Building the right attitude 

Caroline Mboijana, Managing Director, The Leadership Team (U). 

Dear Caroline, I recently had surgery at a hospital in town and I had an excellent team of doctors. I had to stay in the hospital for an additional five days post-surgery; however, my five days of experience were concerning, and more so because of the attitude of the staff looking after me. I am keen to give them feedback, but I need clarification on how the hospital has such success with the technical aspects of the business, but the client-patient care could be better. How can someone have such varying experiences? Susan
Dear  Susan, first of all, I hope you are recovering well.  A hospital is like any service delivery organisation, and the same principles  that apply in delivering customer service apply to client services.

When we talk about attitude, we talk about behaviour competence, which is all about how we behave in the workplace. It would be interesting to hear what you experienced; if you observed and experienced poor behaviour, then the starting point is like any other. Organisations first and foremost recruit talent; in hospitals, they are looking for the best in the medical field.

So, a hospital may have the best doctors who may not necessarily have the best bedside manners.  While this is the case, hospitals must ensure that their talent is equally balanced.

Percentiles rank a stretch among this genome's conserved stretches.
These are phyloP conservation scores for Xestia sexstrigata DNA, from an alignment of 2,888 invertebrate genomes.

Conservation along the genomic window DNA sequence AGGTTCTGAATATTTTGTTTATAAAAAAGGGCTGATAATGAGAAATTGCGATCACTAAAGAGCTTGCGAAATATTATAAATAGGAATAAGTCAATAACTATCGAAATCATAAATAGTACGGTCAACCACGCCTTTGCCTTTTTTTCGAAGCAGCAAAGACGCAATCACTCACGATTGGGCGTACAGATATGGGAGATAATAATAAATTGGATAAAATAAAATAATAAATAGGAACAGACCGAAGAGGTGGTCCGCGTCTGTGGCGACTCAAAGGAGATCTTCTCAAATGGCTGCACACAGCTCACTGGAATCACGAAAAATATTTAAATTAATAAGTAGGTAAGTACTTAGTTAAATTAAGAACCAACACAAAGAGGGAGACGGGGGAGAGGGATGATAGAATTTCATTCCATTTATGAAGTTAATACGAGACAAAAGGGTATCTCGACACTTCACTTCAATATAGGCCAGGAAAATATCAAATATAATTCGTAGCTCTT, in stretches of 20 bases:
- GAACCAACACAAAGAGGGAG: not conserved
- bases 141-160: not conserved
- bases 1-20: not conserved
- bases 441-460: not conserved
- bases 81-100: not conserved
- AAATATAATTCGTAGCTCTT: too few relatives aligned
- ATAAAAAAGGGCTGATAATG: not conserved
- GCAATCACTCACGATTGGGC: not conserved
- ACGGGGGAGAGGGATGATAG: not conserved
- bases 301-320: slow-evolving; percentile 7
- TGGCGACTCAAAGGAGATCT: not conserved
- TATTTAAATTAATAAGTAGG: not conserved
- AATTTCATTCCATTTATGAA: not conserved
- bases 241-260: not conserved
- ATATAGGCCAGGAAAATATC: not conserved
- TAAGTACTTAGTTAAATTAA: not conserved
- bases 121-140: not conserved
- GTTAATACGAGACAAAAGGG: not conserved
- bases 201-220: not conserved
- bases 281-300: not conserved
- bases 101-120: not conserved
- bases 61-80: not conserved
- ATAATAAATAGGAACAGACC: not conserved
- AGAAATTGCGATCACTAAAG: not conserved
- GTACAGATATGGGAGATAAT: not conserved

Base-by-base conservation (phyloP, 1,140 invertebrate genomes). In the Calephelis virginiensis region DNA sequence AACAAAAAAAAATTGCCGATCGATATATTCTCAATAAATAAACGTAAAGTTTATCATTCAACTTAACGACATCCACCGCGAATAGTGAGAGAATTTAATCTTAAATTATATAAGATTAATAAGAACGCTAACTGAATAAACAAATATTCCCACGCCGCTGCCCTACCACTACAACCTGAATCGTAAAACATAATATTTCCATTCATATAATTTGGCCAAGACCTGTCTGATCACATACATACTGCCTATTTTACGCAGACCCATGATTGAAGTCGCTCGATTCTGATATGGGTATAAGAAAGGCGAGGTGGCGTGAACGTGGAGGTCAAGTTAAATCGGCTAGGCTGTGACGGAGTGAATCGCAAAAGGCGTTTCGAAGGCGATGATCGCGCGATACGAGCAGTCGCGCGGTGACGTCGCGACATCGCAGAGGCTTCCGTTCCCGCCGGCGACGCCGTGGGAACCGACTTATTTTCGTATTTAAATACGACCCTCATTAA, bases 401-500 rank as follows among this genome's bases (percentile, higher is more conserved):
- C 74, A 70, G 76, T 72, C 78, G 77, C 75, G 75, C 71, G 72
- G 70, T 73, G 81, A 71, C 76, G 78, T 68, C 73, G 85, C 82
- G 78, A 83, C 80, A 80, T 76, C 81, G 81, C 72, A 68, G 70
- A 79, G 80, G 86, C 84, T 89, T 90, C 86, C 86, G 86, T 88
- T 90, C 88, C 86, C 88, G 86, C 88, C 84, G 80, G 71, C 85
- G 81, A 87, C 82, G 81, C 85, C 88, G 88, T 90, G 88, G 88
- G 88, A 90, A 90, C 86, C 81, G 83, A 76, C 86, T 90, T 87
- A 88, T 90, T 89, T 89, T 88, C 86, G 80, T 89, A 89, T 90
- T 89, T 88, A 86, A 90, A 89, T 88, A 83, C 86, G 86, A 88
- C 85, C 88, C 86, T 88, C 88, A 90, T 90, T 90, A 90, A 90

The question then becomes how. The employees must have a passion for what they do, and their values and those of the organisation must be aligned. In some cases, this misalignment exists, and when this is observed, intentional effort must be made to achieve the alignment. 

A way forward is to ensure that within the organisation, there is a clear definition of what the standards are and what is expected. In the case, it is assumed that bedside manners and behaviour are taught while training. This may be the case, but if it is not demonstrated in the workplace, it is not embedded, and staff may think it needs to be more critical.

Secondly, the hospital needs to have systems that allow people to receive feedback. In the case of the hospital, this can be from colleagues and patients. This feedback should then be used to improve the behaviour of the staff. It is equally important that the feedback received is also part of the staff performance review so that they are managed appropriately if staff need to demonstrate the required behaviour.  

Another intervention is to make sure teams have retreats and team buildings where they candidly open up and discuss their issues so that they recognise their challenges and then have a clear way forward. The leadership and management also have a crucial role in responding to staff concerns.

Sometimes, staff are frustrated with the work environment, and it may be due to small things like tools of trade not being available, so they don’t feel they can do their job correctly. Like many organisations, the attitude of the staff is highly influenced by the organisation’s culture. If the culture is poor, then that mindset trickles down to the staff.